The proceeds from the expanded Series B financing will help Foundation Medicine continue to expand commercial operations and clinical trials, scale laboratory capabilities, and develop additional genomic profiling and information services.
Foundation Medicine will today become the eighth local biotech this year to go public, pricing its shares even higher than the high end of the range it proposed as late as last week.
The Cambridge biotech announced on Tuesday evening the pricing of 6 million shares at $18 a share, up from the $14-$16 range in its earlier filing with the Securities and Exchange Commission. The sales of those shares grossed $108 million. Including another possible 883,000 shares to cover overallotments, the company could gross as much as $119 million in the offering, minus discounts for its underwriters, and was scheduled to begin trading on the Nasdaq exchange Wednesday under the ticker, “FMI”.
meaning any response of the market / community to the Company's development / product
Foundation Medicine announced today the commercial launch of FoundationOne™, the first pan-cancer, fully informative genomic profile designed to help oncologists expand their patients’ treatment options. FoundationOne is optimized to fit current oncology practice. It uses clinical-grade, next-generation sequencing to interrogate hundreds of cancer-related genes from routine, formalin-fixed, paraffin-embedded tumor samples. Test results are provided in a straightforward report that aligns detected genomic alterations with potential treatment options and clinical trials.
FoundationOne interrogates all genes somatically altered in human solid tumors that are validated targets for therapy or drivers of oncogenesis based on current knowledge. It reveals all classes of genomic alterations, including base substitutions, insertions, deletions, copy number alterations and select rearrangements.
Foundation Medicine announced today the launch of its second clinical product, FoundationOne™ Heme, a fully informative genomic profile for hematologic cancers (leukemia, lymphoma and myeloma), as well as many sarcomas and pediatric cancers. The test has been developed in collaboration with Memorial Sloan-Kettering Cancer Center, and is designed to provide physicians with clinically actionable1 information to guide treatment options for patients based on the genomic profile of their cancer.
FoundationOne Heme uses comprehensive, clinical next-generation sequencing (NGS) to assess routine cancer specimens for all genes that are currently known to be somatically altered and unambiguous drivers of oncogenesis in hematologic malignancies, as well as many sarcomas and pediatric cancers. Utilizing NGS, FoundationOne Heme simultaneously detects all classes of genomic alterations, including base pair substitutions, insertions and deletions, copy number alterations and select gene rearrangements in 405 cancer-related genes. In addition to DNA sequencing, FoundationOne Heme employs RNA sequencing across 265 genes to capture a broad range of gene fusions, a type of alteration that is a common driver of hematologic cancers, sarcomas and pediatric cancers.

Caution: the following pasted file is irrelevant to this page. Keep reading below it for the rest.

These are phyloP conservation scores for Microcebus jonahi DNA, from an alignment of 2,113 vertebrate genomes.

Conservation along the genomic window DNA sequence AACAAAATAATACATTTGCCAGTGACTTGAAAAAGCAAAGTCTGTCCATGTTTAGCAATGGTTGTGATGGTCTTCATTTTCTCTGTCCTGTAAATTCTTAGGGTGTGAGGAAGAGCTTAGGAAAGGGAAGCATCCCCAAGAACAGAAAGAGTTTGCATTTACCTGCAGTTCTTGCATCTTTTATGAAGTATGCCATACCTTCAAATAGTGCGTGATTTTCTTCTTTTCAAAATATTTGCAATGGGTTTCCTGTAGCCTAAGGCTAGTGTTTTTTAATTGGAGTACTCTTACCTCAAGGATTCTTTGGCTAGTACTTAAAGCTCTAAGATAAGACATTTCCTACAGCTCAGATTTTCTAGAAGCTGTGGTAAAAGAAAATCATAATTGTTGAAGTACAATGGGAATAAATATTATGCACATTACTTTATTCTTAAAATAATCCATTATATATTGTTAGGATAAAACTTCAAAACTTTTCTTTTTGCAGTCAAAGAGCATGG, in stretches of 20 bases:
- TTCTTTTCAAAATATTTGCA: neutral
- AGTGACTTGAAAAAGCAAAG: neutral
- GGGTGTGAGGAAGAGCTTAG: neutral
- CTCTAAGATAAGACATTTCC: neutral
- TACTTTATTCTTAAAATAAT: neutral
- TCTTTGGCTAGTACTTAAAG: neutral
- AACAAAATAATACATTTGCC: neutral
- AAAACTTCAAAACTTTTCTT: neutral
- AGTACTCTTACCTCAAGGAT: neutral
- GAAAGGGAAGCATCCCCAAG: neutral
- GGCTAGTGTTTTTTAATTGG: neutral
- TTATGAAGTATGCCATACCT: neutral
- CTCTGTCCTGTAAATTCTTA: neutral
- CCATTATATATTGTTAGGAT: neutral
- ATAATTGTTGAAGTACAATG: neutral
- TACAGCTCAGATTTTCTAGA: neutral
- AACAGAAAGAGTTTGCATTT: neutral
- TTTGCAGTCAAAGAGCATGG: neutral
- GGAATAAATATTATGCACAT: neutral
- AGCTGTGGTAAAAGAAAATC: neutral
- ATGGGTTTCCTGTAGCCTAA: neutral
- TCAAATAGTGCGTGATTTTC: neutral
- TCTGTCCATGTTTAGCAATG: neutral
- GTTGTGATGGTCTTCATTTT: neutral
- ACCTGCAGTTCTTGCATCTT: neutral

meaning any top management appointments in the Company
Concurrent with the financing, Brook Byers, partner, KPCB, and Krishna Yeshwant, partner, Google Ventures, will join the company's board of directors.
Brook was the founding president and then chairman of four biotechnology companies that were incubated in KPCB's offices and went on to become public companies with an aggregate market value of more than US$8 billion. He serves on the board of directors of CardioDX, Crescendo, Elcelyx, Foundation Medicine, Oculeve, Pacific Biosciences, Inc., Veracyte, XDx, Inc. and Zephyr Health.
Dr. Krishna Yeshwant is a physician, programmer, and entrepreneur who has been working with Google Ventures since its inception. He has worked with the technology transfer offices of MIT, Harvard, and Massachusetts General Hospital.
Foundation Medicine today announced that Evan Jones has been nominated to join Foundation Medicine's Board of Directors. Mr. Jones is the managing member of jVen Capital, LLC and previously was the co-founder, chairman and CEO of Digene Corporation.
Prior to forming jVen Capital Mr. Jones was co-founder, Chairman and CEO of Digene Corporation, a publicly traded biotechnology company focused on women’s health and molecular diagnostic testing. Mr. Jones has more than 25 years of operating and investment experience in the life sciences industry.
meaning attendance of any scientific or commercial events